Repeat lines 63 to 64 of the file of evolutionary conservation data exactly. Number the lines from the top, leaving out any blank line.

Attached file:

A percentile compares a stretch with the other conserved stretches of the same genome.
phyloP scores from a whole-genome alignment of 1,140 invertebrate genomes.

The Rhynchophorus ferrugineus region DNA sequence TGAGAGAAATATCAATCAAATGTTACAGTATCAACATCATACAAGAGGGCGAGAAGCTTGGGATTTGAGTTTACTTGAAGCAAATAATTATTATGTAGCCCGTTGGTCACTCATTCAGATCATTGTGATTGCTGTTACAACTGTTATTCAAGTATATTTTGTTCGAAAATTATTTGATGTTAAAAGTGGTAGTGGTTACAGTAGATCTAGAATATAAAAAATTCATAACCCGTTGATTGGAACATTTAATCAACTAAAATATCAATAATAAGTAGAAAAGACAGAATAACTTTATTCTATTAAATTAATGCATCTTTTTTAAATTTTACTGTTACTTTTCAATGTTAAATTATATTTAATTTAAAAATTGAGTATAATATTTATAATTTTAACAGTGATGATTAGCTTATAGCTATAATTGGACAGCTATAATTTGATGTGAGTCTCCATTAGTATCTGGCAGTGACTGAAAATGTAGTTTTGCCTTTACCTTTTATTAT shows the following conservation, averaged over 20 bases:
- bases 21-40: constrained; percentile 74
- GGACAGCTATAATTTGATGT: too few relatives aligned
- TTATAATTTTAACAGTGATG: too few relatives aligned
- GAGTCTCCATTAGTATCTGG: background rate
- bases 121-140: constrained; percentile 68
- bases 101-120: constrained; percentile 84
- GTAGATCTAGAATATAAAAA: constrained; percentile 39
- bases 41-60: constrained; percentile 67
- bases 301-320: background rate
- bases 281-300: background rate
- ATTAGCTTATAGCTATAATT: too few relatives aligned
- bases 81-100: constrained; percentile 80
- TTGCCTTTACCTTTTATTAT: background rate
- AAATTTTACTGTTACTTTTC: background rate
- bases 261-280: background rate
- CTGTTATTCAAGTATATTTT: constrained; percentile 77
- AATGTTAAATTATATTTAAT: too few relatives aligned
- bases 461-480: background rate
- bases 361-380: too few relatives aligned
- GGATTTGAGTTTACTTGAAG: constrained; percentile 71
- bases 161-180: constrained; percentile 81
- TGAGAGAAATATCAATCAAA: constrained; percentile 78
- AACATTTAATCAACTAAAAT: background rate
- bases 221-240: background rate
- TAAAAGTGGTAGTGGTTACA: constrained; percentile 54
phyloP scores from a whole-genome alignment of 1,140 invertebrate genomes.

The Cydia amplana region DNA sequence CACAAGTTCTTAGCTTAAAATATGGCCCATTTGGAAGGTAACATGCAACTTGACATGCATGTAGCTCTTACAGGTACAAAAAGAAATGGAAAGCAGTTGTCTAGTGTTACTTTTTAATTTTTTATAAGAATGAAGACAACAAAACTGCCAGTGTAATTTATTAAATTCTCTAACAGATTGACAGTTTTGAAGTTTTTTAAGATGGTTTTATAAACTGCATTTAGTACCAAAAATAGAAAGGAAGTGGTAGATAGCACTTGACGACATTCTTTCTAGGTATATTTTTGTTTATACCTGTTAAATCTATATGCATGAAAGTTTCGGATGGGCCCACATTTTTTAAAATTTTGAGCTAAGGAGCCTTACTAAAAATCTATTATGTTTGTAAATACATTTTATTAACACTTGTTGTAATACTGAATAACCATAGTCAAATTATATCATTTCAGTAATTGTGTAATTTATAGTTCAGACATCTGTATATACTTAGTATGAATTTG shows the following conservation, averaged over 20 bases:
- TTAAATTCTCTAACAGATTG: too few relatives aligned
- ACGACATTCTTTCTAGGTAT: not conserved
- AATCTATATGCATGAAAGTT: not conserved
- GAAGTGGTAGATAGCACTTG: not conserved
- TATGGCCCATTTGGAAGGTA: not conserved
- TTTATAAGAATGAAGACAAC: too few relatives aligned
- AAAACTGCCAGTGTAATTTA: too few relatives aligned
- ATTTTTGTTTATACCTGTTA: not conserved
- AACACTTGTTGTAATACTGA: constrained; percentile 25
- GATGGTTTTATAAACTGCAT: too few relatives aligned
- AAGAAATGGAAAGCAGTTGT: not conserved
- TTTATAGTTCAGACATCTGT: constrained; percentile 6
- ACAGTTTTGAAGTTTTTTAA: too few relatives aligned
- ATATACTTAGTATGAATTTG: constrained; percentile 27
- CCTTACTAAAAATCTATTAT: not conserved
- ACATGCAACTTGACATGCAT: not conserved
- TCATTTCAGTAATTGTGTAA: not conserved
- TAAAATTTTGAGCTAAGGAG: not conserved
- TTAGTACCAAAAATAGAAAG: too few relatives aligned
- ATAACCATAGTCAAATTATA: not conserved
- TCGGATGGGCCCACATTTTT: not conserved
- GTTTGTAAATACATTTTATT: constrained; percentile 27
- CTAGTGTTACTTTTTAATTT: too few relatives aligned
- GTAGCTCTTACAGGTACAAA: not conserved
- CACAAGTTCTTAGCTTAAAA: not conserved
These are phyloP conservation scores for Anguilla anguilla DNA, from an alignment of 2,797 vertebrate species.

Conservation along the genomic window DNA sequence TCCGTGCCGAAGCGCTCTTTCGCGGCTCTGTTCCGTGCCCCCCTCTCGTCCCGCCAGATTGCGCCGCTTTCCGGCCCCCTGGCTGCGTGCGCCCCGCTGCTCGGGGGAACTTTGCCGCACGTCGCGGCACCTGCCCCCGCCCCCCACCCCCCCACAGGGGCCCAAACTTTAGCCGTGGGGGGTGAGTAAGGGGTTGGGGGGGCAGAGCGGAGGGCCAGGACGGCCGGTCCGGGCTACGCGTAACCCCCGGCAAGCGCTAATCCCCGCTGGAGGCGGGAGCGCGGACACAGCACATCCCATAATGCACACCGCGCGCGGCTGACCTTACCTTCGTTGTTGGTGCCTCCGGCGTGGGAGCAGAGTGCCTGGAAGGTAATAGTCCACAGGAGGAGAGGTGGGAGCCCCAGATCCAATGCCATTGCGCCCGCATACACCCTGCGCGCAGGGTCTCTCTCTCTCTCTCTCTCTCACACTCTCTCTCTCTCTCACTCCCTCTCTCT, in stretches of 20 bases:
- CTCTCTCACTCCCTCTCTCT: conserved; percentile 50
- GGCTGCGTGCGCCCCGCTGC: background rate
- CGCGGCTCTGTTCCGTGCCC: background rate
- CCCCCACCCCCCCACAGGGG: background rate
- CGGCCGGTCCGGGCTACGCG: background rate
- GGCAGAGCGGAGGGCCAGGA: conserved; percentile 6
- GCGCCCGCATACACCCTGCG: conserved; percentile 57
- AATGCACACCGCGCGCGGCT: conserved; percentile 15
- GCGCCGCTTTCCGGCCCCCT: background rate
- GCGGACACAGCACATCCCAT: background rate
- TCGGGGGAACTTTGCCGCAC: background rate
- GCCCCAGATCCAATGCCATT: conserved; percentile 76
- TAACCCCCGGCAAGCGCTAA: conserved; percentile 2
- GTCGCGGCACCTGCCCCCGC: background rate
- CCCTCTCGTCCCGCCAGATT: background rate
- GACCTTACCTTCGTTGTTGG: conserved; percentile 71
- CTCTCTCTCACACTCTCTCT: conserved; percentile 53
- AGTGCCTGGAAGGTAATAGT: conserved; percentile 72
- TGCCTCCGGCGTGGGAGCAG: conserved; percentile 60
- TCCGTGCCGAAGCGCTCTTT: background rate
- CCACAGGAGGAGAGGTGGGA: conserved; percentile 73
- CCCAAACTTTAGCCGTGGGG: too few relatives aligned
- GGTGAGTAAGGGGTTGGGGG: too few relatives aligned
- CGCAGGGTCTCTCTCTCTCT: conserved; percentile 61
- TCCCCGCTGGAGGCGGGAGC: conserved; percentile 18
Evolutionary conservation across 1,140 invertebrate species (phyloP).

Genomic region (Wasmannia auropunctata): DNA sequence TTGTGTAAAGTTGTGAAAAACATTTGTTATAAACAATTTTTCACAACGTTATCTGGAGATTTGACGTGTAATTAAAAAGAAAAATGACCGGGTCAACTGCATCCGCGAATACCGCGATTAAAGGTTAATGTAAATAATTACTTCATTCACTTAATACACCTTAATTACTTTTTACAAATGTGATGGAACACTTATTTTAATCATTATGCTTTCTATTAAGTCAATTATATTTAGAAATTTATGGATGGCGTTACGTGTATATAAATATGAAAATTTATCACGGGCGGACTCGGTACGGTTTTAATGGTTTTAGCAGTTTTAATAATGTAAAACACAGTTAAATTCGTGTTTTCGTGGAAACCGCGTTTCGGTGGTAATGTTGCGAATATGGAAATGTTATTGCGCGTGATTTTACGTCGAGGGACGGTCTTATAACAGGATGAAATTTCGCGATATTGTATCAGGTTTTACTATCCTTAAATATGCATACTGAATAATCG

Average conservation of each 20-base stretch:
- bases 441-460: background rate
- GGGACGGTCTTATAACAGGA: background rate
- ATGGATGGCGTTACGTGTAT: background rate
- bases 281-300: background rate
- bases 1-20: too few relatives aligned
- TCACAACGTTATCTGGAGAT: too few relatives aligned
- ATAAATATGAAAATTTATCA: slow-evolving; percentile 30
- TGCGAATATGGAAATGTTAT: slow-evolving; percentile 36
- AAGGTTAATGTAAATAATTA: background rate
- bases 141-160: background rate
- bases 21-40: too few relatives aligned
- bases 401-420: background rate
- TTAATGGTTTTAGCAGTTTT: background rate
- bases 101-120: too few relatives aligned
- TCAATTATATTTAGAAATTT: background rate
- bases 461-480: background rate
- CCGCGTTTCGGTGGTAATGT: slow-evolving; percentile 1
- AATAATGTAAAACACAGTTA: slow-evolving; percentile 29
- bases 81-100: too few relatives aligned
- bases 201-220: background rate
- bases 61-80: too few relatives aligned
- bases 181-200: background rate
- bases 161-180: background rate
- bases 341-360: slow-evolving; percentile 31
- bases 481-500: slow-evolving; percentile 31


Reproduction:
- GGCAGAGCGGAGGGCCAGGA: conserved; percentile 6
- GCGCCCGCATACACCCTGCG: conserved; percentile 57